Volcano Watch — Hazards of lava viewing

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The eruption along Kīlauea's East Rift Zone continues with little change from past weeks. The lava is transported underground in a tube from the active vents on the flank of the Pu'u'O'o cone to the ocean at Kamokuna along the eastern side of the active flow field.
 

The eruption along Kīlauea's East Rift Zone continues with little change from past weeks. The lava is transported underground in a tube from the active vents on the flank of the Pu'u'O'o cone to the ocean at Kamokuna along the eastern side of the active flow field.

There are many hazards around the active lava flows and at the ocean entry. Despite repeated warnings over many years about these hazards, we often encounter people on the flow field who have placed themselves in great jeopardy by entering these hazardous areas.

The area inside Hawaii Volcanoes National Park where the flows are currently active is closed because of the many hazards. Park rangers issue citations to people who enter this area. The bulldozed road from Kalapana to Royal Gardens subdivision is controlled by Hawaii County Civil Defense, and access is limited to area residents and to scientists. Despite these restrictions and the long, hot hike into the area, we continue to encounter people close to the active flows.

The natural hazards they encounter near the flows are most severe where the lava meets the ocean. Here, the unprepared encounter dense, acidic fumes, scorching heat from the flows, sharp and rugged surfaces, steam explosions that can shower large areas along the coast with hot spatter, cinder, or incandescent blocks, and the swift killer, the bench collapse.

As lava enters the ocean, much of it is fragmented into the fine, black sand that made Kaimu famous. The flows then cover the sand and continue to build new land. However, sand is a poor foundation for the new land and occasionally slides into the ocean, carrying its load of new lava flows and the unwary visitors who venture onto them. In the past several weeks, a lava bench measuring about 200 by 800 feet slid away. These slides occur with little warning, so our staff rarely ventures out onto these new benches.

Before you decide to go to the edge, ask yourself the question, "How fast can I run across 200 feet of rough lava?" If the answer is more than 5 seconds, you are literally gambling with your life. Several years ago, one visitor to the Park who ventured beyond the area closure signs onto a bench discovered that he could not run fast enough; he was killed as the bench slid away.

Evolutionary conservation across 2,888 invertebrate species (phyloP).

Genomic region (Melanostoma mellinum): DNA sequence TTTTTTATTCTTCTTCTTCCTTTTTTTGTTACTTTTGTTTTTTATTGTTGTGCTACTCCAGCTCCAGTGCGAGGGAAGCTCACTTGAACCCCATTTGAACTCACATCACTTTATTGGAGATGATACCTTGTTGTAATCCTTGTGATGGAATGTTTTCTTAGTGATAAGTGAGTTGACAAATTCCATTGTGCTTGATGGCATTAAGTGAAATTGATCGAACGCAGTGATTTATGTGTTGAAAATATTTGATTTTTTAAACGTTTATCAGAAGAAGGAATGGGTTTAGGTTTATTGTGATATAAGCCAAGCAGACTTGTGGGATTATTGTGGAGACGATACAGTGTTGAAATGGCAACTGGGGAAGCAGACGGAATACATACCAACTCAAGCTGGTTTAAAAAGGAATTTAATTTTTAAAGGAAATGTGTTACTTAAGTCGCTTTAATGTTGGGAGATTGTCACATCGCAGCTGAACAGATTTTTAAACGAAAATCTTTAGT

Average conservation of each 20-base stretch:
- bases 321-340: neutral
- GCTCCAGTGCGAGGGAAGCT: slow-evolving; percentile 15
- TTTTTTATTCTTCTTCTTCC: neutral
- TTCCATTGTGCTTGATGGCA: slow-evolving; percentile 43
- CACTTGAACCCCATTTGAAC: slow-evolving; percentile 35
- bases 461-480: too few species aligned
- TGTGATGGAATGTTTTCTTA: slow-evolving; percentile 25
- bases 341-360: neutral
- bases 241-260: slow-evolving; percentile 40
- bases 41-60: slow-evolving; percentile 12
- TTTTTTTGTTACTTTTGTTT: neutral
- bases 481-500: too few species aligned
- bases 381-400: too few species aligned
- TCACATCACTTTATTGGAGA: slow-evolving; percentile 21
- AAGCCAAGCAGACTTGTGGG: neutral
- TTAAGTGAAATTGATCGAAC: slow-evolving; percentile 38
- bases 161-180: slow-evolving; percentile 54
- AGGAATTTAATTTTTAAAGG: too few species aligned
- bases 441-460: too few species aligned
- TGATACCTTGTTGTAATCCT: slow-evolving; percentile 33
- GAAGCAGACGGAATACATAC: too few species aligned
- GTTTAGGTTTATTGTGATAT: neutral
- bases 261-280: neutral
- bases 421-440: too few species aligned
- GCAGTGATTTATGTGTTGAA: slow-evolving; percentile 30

When benches slide away into the sea, they produce small, local tsunami that wash back onto the land. These tsunami can carry large rocks up onto the bench, or wash people off the bench and out to sea. Because seawater is heated where lava enters the sea, boiling water from the tsunami constitutes an additional hazard. Several Park visitors who ventured beyond the area closure signs have been seriously burned by scalding hot water that enveloped them from a rogue wave. Had they been there during a bench collapse and ensuing tsunami, they, too, would probably have been killed.

The newest and least stable lava bench along the ocean is not always easy to identify because numerous surface flows may have completely buried the old sea cliff. This does not mean it is safer, only that the added weight of lava on top of the sand is greater and that a long time may have elapsed since a slide has occurred. If anything, such conditions increase the likelihood of a slide in the area.

Farther inland, other hazards lie in wait for the unwary. The most dangerous of these is the methane explosion. Methane is produced in large quantities as the flows cover vegetation. This gas can travel in tubes underground for several hundred feet and is eventually ignited by the flows or by fires set by the flows. The methane not only bums, but it also explodes violently. These explosions can be heard more than a mile away as dull, booming sounds. In such explosions, small craters are created when rocks -- and any people standing on those rocks -- are blown into the air. We who monitor the eruption walk on top of the youngest (sometimes still hot) flows, rather than near the margins of flows adjacent to burning vegetation.

We urge all visitors to be patient and wait until the lava flows are safely accessible. The hazards are varied and can be deadly. When the flows can again be viewed safely, we will inform the National Park Service, who, in turn, will provide safe access to the flows for all visitors.